In Equal Employment Opportunity Commission v. Al Meghani Enterprise, Inc. d/b/a/ The Wireless Solutions, SA-21-CV-00760-JKP, 2021 WL 5450147 (W.D.Tex. Nov. 19, 2021), the court, inter alia, held that plaintiff sufficiently alleged “quid pro quo” sexual harassment under Title VII of the Civil Rights Act of 1964.
From the decision:
With regard to the quid pro quo theory of sexual harassment, Al Meghani Ent. argues the EEOC failed to articulate facts to support a causal nexus between the Store Manager’s alleged conduct and Garcia’s termination. Al Meghani Ent. contends, “[t]he Complaint is conspicuously silent regarding the anonymous Store Manager’s involvement in Garcia’s termination, and [the EEOC] offers no explanation regarding why [Al Meghani Ent.] terminated Garcia.”
To assert a claim under the quid pro quo theory, a plaintiff must allege she suffered a tangible employment action as a result of her acceptance or rejection of a supervisor’s alleged sexual harassment. The employer’s vicarious liability derives from the causal nexus between the tangible employment action and the acceptance or rejection of the alleged sexual harassment.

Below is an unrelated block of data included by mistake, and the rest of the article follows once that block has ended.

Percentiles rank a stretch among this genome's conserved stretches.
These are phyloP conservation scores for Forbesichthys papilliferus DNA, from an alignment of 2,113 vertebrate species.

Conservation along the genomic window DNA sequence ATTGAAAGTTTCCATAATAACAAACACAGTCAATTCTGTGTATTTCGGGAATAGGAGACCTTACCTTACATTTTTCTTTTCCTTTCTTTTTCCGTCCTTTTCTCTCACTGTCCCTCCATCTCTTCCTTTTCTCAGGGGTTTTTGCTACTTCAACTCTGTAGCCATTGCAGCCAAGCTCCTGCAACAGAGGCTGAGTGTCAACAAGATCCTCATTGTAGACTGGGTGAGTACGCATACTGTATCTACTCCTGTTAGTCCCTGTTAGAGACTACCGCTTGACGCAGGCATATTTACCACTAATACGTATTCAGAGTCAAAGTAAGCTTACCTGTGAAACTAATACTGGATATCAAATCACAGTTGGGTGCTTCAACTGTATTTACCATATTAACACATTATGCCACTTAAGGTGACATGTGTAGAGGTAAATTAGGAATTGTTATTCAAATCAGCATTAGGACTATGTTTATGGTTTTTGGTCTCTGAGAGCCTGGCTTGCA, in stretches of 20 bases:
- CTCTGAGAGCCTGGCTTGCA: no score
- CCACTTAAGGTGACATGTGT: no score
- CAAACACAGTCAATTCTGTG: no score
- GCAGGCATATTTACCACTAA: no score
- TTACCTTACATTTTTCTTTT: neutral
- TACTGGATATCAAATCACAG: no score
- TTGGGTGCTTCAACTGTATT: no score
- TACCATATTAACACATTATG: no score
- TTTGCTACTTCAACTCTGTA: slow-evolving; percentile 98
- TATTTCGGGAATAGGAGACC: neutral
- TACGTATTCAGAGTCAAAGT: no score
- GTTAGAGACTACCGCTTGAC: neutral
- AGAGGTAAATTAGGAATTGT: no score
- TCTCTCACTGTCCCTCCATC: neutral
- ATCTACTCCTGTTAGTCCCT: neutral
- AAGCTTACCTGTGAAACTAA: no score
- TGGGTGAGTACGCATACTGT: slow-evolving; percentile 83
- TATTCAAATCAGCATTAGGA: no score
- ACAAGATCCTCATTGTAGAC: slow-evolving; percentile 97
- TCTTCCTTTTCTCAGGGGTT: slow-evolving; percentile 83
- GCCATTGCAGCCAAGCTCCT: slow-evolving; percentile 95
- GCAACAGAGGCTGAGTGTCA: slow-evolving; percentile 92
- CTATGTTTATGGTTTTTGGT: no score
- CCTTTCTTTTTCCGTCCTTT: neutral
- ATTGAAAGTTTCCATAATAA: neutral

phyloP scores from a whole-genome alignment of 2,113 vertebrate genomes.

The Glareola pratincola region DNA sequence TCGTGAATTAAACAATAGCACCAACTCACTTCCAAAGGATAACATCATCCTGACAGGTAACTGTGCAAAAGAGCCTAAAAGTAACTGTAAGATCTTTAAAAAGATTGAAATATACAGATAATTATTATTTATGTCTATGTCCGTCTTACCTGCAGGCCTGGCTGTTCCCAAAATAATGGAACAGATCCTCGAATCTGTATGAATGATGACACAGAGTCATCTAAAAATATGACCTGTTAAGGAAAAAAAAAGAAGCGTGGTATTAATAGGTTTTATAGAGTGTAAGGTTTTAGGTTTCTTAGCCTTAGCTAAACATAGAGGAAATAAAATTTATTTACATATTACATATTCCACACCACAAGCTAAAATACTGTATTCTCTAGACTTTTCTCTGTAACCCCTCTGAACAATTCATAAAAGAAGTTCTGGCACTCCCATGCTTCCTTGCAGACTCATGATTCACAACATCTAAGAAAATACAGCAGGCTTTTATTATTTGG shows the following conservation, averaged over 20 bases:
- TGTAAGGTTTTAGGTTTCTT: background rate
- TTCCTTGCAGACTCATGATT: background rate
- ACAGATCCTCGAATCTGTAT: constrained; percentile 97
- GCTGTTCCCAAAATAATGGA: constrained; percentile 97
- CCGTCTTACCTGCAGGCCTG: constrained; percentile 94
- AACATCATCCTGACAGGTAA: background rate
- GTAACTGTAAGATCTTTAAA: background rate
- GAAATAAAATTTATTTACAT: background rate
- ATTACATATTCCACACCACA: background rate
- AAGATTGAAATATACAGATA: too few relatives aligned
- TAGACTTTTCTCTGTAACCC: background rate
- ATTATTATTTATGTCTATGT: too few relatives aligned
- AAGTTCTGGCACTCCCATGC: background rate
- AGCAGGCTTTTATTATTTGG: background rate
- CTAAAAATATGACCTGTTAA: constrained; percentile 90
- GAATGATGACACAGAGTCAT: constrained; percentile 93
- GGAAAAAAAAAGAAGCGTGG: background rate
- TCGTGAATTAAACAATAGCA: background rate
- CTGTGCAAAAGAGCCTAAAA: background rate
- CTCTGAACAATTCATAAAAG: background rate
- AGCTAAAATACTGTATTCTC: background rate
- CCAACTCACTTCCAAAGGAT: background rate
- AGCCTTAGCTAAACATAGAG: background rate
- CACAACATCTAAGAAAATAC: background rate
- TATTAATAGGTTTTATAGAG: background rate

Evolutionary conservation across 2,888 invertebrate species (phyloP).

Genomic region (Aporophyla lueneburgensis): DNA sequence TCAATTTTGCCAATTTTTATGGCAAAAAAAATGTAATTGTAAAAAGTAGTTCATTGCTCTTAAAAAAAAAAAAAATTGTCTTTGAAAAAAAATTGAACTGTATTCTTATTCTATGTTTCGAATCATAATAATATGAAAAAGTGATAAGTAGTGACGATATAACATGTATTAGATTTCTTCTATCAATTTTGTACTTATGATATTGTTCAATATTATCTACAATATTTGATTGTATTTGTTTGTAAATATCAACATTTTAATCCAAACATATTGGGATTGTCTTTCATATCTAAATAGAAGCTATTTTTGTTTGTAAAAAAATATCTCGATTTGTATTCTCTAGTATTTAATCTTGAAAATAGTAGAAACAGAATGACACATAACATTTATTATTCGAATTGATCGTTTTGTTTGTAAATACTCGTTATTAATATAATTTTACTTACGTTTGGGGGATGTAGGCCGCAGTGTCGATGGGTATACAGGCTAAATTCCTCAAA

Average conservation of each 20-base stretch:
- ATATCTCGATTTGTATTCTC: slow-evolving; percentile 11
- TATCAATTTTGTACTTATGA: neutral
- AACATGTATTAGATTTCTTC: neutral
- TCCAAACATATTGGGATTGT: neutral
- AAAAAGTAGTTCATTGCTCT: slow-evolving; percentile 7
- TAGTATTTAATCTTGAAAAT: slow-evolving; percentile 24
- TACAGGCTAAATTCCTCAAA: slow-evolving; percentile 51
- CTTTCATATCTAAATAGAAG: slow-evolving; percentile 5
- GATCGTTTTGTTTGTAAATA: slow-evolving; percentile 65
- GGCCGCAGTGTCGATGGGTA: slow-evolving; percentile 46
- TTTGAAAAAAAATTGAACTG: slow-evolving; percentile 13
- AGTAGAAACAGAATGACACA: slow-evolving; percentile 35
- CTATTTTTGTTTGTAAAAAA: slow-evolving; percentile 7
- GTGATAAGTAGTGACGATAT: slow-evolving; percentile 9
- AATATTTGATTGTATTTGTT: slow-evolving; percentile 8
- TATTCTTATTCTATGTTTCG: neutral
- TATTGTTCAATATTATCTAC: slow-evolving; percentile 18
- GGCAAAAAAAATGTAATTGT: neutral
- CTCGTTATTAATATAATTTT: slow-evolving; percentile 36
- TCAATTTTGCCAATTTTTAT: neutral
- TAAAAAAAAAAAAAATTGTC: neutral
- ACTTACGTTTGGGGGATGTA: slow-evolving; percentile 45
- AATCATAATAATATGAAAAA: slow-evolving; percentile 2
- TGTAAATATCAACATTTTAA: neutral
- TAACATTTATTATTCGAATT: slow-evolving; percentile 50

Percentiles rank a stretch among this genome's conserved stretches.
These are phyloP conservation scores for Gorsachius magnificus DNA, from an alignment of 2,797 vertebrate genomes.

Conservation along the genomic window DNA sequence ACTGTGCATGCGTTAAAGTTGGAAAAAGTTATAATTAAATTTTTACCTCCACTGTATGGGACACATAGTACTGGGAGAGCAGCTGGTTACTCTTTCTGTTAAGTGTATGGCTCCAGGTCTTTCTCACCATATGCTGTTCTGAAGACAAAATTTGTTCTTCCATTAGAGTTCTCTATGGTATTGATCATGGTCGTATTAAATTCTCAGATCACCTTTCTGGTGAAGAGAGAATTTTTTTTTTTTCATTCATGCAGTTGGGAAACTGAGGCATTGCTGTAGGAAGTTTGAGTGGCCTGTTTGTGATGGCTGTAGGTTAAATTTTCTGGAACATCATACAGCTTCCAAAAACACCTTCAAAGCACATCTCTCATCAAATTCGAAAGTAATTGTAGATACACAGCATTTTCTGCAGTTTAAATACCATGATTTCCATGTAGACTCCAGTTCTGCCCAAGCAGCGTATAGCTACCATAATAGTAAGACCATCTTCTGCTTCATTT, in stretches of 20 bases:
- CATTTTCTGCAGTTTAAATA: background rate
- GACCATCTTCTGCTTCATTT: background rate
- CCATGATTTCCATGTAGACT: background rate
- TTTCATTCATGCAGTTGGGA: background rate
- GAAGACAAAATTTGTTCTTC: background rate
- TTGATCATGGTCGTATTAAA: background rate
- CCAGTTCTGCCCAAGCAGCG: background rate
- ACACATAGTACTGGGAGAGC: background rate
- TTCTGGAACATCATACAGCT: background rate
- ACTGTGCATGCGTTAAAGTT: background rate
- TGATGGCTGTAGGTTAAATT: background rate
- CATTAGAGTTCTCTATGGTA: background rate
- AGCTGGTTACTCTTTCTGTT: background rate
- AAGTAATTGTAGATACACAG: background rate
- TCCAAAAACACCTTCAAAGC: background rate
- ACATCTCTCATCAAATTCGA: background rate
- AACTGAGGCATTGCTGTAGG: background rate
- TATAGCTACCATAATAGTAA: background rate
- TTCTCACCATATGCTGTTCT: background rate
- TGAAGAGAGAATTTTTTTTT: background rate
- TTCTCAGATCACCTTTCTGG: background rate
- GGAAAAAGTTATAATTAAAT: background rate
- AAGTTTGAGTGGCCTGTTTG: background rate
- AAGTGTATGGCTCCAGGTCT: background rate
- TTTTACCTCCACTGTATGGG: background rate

At this pleading stage, the EEOC’s complaint must include only a short and plain statement showing Garcia is entitled to relief and giving Al Meghani Ent. fair notice of what cause of action is and the grounds upon which it rests. To adequately allege a quid pro quo theory, the EEOC is not required to allege Garcia’s Store Manager was involved in her termination to establish causation. Nor is the EEOC required to offer an explanation why she was terminated.
The EEOC articulated facts forming the basis of her quid pro quo action of: Garcia expressed to her Store Manage she was not interested in, and repeatedly rejecting, his sexual propositions; the Store Manager was the highest ranking employee in her location and was her supervisor; the Store Manager threatened to terminate her, and; she was ultimately terminated.
At this point in the litigation, these allegations are sufficient to support a causal nexus between her termination and her rejection of the Store Manager’s sexual propositions.
Based on this, the court denied defendant’s motion to dismiss this cause of action.